Most others say they do not count breaks, their GPS stops below 1 mph, unknown currents, etc. That's very misleading. To me cruising speed is the average speed over the entire trip. Obviously, long breaks/overnight stays should be excluded, but short rest stops on the water and bio breaks should be included. If we start including wild life, photography, enjoying the scenery - that's also meaningless.

    I think the original question was meant to solicit responses on reasonable top maintainable speed, not about how slow can one go. No offence meant to slow goers, just the question of how slow can you go does not really matter much as there is no constraint - you can always go slower -;)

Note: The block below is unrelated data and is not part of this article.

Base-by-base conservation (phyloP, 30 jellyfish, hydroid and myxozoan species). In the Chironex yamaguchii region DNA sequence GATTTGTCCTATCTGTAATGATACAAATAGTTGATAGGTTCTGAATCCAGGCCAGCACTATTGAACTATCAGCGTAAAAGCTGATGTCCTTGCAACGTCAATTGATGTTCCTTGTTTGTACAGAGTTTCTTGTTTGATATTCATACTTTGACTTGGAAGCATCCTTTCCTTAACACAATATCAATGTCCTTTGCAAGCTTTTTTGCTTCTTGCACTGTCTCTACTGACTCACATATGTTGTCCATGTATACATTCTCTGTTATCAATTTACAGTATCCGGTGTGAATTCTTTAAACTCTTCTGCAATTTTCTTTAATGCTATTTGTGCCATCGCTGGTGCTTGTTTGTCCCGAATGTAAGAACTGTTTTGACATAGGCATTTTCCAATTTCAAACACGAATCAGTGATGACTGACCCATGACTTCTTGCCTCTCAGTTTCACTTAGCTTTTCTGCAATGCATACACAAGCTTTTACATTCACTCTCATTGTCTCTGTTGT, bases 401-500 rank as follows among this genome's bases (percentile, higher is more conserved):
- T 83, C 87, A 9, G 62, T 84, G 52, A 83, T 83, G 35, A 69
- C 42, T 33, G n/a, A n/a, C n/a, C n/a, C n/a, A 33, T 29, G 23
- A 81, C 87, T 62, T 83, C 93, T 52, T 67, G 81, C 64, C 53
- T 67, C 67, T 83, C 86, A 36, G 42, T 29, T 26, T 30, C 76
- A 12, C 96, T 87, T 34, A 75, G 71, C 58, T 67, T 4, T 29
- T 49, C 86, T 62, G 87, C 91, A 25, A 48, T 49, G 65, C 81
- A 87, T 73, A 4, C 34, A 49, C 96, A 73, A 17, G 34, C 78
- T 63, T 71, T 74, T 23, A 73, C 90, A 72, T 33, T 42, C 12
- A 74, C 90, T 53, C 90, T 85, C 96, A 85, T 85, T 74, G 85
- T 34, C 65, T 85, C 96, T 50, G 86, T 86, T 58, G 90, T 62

Also, a day trip pace will likely be different from a multi-day trip. On a one day or a half-day paddle I can exert more effort knowing I would be back and resting in the evening.

    To provide another example from my morning paddle today: average 5 mph over 2 hours (including all breaks) and I was pretty tired at the end (not exhausted as I have another 12 hours of work after that, but a good workout). I'll try to beat that when I have my "new" Rapier 18 ready for use -;.

  • Kocho, are you the Roger Ebert of posts?